Two weeks ago, I whittled a list of large apparel companies down to seven companies based on low price-to-earnings and net debt-to-market capitalization ratios. From this list, I hope to find some companies that look like interesting prospects. To narrow down the list further, I'm going to look for several criteria: historical and projected earnings growth, operating and free cash flow generation, and accounts receivable and inventory management.

The companies in the target list are Liz Claiborne (NYSE: LIZ), Guess? (NYSE: GES), Nautica (Nasdaq: NAUT), Quiksilver (NYSE: ZQK), Oshkosh B'gosh (Nasdaq: GOSHA), Donna Karan (NYSE: DK), and Cutter & Buck (Nasdaq: CBUK).

Historical and Projected Earnings Growth
For historical earnings growth, I'm going to look at EPS gains over the past two years, annualized earnings growth over the past three years, and projected earnings growth this year. I've also listed First Call's compilation of long-term growth estimates.

       1998   1999   2000   3-Yr   Proj.
       EPS     EPS   Proj.   EPS    L-T
      Growth Growth Growth Growth Growth
GES    -29%   101%    28%     NC    23% 
NAUT     7%   -13%     9%     7%    13%
ZQK     24%    54%    21%    31%    20%
GOSHA   44%    27%    18%    43%     NE 
DK       NC     NC    65%     NC     NE
CBUK    44%    25%    11%    47%    21%  
Notes: NC=Not calculable; NE=No estimate

Looking at the numbers, Quiksilver, Osh Kosh B'Gosh, Cutter and Buck, and Liz Claiborne have had consistent earnings gains over the past three years. Liz Claiborne's earnings have been accelerating at a slow and steady pace. Quiksilver's growth is expected to moderate from its torrid growth over the past couple of years, but could still be a respectable 20%-30%. Osh Kosh B'Gosh and Cutter and Buck's growth is slowing down more significantly, with Osh Kosh projected to show higher growth numbers for the current year.

Guess and Nautica's earnings growth rates have hopped around over the past few years. Although they may have some nice attributes (and sporadic earnings are often found with apparel companies), I'm going to knock these two stocks off my investigation list.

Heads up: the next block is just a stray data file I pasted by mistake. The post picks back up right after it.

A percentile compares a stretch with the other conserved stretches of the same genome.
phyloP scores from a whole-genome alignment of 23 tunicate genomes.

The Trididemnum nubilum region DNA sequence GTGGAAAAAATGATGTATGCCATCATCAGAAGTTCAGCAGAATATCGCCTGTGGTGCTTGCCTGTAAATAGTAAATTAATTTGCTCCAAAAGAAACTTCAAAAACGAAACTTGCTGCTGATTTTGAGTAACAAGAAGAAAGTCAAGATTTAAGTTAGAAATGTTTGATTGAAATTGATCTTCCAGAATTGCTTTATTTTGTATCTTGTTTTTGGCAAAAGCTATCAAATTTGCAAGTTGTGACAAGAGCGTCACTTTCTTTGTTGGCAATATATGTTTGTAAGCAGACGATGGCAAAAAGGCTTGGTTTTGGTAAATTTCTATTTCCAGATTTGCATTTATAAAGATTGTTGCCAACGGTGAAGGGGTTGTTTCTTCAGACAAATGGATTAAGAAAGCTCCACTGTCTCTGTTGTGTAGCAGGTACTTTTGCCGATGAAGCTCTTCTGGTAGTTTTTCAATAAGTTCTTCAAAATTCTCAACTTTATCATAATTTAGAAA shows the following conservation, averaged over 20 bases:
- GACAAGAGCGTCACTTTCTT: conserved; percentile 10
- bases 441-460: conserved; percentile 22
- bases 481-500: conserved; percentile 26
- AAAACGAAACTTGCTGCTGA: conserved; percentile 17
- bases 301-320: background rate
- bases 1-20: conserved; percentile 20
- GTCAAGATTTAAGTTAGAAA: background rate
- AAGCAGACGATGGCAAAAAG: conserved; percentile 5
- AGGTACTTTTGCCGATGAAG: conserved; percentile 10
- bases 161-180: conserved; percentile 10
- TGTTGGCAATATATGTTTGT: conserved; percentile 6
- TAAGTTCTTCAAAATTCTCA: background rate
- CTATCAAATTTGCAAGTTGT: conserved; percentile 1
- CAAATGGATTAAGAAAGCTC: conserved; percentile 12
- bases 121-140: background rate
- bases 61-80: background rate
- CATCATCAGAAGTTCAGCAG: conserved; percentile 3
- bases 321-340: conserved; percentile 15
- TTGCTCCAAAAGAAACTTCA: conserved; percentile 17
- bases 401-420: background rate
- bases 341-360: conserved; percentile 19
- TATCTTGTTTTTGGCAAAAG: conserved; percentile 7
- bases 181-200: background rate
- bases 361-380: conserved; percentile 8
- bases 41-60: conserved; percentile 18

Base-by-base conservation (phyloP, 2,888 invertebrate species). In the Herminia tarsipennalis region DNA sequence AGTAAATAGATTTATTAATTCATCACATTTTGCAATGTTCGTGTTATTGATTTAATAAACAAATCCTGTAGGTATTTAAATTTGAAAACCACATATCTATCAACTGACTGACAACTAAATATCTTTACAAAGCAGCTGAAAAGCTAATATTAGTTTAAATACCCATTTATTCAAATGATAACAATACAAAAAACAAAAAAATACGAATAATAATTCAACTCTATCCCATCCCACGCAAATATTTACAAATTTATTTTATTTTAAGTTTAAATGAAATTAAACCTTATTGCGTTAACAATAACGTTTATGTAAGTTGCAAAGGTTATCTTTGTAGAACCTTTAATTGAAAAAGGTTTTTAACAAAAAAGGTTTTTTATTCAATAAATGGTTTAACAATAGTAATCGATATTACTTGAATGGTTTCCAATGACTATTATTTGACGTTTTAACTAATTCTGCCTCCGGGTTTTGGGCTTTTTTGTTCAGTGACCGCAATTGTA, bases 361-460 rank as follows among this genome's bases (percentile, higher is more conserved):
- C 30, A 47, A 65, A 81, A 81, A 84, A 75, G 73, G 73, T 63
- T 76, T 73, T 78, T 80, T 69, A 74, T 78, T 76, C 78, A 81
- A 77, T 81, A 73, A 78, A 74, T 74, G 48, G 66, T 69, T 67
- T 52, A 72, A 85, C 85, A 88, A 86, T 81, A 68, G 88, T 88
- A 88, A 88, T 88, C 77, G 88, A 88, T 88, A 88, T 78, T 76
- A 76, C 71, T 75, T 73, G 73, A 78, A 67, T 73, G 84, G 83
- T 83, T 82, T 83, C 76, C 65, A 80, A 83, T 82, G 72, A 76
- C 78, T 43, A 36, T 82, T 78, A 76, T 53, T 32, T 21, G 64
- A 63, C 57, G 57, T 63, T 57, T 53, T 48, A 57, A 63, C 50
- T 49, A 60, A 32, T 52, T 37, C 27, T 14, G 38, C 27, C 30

Donna Karan's growth estimates are not calculable because earnings moved from a significant loss in 1997 to break-even results in 1998 and then profitability in 1999. While this shows similar volatility to the two companies knocked out above, three years of consistent improvement is good enough to keep me interested.

Operating and Free Cash Flow
Taking a look at how much cash a company is generating is very important. To compare these figures across companies, they are listed as a percent of net income.

       Op. Cash Flow       Free Cash Flow        
      % of Net Income     % of Net Income
      1997  1998  1999    1997  1998  1999
LIZ    79%   78%  153%     60%   26%  114%  
ZQK   -56%   -6%   17%   -137% -116%  -72%   
GOSHA 159%  144%  216%    130%  105%  194%
DK     NM    NM   276%     NM    NM   167% 
CBUK   30% -183%   NA     -18% -265%   NA
Notes: NM=Not meaningful; NA= Not Available. Donna Karan had a loss in 1998 and negative cash flow figures. In 1999, the company had break-even results and significant operating and free cash flow. Cutter & Buck has yet to file its 10-K for the year ending in April. Numbers are for fiscal years, but headline year is the one in which the greatest portion of each fiscal year falls.

These numbers are quite illuminating. While Cutter and Buck and Quiksilver looked attractive based on a price-to-earnings ratios and earnings growth rates, they look pathetic based on cash generation over the past couple of years. Cash generation is often reduced when companies fund rapid growth. Nonetheless, I don't have an inclination to be in apparel companies with such lackluster cash generation characteristics.

Osh Kosh shows excellent cash flow numbers for all three years. Liz Claiborne has solid numbers that are continuing to improve. The numbers for Donna Karan reinforce my previous supposition -- the company has been turning itself around over the past couple of years. The big question is figuring out how sustainable the turnaround will be.

Accounts Receivable and Inventory Management